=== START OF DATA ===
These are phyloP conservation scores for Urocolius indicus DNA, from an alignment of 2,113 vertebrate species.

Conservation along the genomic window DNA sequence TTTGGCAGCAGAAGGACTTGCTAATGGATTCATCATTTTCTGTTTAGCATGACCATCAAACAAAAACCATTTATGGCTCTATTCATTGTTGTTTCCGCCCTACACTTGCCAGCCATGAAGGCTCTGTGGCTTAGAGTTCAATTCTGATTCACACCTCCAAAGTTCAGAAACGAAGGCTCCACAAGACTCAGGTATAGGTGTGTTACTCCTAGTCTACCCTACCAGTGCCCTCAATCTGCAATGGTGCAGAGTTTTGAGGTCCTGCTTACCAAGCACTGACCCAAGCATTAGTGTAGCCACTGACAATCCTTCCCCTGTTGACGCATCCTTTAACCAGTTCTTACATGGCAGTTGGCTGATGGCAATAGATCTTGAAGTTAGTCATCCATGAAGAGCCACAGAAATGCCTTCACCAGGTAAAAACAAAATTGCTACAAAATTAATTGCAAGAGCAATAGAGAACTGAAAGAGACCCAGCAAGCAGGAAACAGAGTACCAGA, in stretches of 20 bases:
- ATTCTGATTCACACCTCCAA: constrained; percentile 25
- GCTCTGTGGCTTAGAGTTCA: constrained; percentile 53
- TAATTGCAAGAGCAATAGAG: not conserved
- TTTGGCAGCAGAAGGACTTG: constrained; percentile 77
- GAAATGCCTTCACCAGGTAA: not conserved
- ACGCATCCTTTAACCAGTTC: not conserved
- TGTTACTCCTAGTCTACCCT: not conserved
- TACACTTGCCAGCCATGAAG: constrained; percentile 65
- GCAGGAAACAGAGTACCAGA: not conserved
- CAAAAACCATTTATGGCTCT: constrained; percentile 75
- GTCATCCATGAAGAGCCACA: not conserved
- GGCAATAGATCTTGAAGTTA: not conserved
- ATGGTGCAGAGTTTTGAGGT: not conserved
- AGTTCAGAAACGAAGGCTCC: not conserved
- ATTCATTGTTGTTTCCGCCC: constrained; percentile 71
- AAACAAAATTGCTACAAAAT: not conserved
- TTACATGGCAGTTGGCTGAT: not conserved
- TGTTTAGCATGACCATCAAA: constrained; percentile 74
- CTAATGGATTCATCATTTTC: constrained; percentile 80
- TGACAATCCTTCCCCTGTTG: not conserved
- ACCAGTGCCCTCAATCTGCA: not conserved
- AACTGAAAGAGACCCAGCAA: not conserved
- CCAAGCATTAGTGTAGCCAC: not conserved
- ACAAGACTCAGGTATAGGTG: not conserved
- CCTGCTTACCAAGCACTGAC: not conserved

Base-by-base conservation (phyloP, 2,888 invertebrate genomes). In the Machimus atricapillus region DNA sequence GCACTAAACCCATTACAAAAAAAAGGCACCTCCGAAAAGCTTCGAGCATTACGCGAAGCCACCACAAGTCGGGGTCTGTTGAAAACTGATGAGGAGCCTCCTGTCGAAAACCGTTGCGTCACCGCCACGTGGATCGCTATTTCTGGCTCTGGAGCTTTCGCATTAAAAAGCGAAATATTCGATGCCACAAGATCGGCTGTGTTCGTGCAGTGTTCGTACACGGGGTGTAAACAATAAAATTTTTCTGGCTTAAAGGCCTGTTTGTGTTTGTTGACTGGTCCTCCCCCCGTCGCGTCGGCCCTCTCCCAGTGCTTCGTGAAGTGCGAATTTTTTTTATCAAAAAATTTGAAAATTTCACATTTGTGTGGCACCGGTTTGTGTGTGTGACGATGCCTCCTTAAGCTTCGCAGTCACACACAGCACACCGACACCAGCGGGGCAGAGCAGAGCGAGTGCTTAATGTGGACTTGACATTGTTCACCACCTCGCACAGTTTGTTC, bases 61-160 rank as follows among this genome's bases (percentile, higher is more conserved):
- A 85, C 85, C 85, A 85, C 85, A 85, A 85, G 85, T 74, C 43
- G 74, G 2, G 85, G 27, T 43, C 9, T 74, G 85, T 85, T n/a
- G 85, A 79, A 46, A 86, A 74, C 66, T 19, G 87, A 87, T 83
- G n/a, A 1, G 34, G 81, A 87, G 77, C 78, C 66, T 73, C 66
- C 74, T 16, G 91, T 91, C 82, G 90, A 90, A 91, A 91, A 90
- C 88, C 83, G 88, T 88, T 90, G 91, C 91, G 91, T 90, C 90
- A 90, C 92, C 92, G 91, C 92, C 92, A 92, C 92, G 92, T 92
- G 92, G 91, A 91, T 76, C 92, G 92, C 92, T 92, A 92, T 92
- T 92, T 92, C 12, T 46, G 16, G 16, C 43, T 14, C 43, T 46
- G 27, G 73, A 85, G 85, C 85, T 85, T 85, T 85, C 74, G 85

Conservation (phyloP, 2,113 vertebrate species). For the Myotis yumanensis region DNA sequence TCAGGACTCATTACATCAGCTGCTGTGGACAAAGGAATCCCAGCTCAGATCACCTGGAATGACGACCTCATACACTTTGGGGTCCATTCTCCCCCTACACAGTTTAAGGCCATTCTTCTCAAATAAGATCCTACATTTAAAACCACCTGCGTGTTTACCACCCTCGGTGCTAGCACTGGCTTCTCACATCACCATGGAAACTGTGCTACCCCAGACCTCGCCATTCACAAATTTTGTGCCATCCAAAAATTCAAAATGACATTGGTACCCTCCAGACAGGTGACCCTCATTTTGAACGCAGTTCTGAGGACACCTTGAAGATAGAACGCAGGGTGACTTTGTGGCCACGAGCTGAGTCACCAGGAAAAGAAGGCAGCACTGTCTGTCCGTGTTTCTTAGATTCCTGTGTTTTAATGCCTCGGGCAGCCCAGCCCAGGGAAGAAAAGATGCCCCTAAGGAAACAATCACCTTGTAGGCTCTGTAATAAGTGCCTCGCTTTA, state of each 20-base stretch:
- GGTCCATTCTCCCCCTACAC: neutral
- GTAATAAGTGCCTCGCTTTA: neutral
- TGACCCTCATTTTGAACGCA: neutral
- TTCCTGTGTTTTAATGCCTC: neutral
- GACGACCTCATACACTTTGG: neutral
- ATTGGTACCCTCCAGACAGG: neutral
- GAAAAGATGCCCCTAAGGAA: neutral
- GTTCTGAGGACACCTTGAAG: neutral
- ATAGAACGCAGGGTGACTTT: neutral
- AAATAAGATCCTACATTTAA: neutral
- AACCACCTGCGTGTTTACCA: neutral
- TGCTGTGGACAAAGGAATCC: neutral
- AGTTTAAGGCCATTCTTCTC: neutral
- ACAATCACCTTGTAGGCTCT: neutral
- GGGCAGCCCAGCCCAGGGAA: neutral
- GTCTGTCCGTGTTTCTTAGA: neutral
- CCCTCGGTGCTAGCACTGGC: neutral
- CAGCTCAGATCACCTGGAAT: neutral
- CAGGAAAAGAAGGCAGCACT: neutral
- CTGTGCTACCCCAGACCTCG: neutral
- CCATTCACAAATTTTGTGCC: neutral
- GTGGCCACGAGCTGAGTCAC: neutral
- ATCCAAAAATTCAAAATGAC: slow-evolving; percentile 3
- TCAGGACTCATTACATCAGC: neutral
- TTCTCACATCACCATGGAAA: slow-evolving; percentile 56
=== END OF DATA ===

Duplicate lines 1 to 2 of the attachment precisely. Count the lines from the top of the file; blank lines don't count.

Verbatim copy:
These are phyloP conservation scores for Urocolius indicus DNA, from an alignment of 2,113 vertebrate species.

Conservation along the genomic window DNA sequence TTTGGCAGCAGAAGGACTTGCTAATGGATTCATCATTTTCTGTTTAGCATGACCATCAAACAAAAACCATTTATGGCTCTATTCATTGTTGTTTCCGCCCTACACTTGCCAGCCATGAAGGCTCTGTGGCTTAGAGTTCAATTCTGATTCACACCTCCAAAGTTCAGAAACGAAGGCTCCACAAGACTCAGGTATAGGTGTGTTACTCCTAGTCTACCCTACCAGTGCCCTCAATCTGCAATGGTGCAGAGTTTTGAGGTCCTGCTTACCAAGCACTGACCCAAGCATTAGTGTAGCCACTGACAATCCTTCCCCTGTTGACGCATCCTTTAACCAGTTCTTACATGGCAGTTGGCTGATGGCAATAGATCTTGAAGTTAGTCATCCATGAAGAGCCACAGAAATGCCTTCACCAGGTAAAAACAAAATTGCTACAAAATTAATTGCAAGAGCAATAGAGAACTGAAAGAGACCCAGCAAGCAGGAAACAGAGTACCAGA, in stretches of 20 bases: